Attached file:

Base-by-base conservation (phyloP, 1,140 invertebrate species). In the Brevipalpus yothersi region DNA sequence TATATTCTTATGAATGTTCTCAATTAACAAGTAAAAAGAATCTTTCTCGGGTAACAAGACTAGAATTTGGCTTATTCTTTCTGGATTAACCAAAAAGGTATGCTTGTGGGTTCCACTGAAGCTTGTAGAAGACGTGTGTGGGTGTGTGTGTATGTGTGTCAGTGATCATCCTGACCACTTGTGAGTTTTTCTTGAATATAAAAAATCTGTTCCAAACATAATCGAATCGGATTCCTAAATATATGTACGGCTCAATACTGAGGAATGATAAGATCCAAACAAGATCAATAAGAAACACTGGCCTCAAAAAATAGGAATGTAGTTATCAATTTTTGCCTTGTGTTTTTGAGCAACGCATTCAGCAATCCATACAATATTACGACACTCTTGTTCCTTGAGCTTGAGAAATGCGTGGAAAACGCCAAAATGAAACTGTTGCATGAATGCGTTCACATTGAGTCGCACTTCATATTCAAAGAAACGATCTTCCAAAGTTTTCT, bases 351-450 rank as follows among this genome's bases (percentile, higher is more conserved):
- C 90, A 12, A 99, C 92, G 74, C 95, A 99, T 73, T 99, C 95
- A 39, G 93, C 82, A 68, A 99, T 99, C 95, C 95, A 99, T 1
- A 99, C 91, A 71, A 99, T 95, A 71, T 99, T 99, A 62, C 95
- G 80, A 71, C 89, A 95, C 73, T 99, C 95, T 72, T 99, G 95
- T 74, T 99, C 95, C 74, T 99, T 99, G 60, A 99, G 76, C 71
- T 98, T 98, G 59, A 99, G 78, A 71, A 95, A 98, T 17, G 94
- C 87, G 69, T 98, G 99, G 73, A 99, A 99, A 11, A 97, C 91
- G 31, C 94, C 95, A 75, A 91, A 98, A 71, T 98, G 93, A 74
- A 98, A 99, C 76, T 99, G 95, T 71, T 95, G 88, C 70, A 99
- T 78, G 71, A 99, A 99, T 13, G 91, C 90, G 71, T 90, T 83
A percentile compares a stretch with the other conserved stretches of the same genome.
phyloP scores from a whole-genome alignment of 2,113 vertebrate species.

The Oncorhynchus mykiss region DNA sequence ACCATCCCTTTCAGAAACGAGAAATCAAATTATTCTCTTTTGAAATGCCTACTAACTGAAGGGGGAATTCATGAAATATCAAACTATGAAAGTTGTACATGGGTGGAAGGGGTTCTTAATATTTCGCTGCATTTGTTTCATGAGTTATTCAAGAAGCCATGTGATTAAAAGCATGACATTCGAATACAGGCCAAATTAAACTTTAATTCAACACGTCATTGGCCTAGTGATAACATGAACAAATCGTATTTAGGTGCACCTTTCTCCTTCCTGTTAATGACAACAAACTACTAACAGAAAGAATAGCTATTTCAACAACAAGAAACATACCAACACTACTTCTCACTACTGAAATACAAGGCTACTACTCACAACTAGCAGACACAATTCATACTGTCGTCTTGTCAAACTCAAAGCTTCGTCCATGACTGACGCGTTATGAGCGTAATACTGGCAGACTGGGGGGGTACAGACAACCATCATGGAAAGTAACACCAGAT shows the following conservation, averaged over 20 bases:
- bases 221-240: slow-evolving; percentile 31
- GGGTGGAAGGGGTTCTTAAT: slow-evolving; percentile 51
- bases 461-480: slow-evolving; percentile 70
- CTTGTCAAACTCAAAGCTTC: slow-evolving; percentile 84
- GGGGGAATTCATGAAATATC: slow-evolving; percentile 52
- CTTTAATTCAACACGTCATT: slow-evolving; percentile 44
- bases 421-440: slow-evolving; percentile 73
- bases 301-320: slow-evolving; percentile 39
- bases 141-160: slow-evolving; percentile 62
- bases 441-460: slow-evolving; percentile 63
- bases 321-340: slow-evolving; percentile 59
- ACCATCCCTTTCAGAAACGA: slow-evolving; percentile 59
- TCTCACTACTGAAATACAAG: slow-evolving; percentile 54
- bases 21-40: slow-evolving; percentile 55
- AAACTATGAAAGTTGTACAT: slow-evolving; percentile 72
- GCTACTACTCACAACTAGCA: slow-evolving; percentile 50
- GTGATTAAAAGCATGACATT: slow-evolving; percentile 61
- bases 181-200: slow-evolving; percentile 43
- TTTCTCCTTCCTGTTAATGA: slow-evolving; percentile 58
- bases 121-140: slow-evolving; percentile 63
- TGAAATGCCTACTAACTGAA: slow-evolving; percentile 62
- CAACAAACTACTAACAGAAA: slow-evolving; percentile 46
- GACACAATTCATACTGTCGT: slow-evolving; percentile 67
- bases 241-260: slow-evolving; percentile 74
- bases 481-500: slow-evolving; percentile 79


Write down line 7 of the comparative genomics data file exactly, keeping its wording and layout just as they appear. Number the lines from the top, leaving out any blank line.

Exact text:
- T 98, T 98, G 59, A 99, G 78, A 71, A 95, A 98, T 17, G 94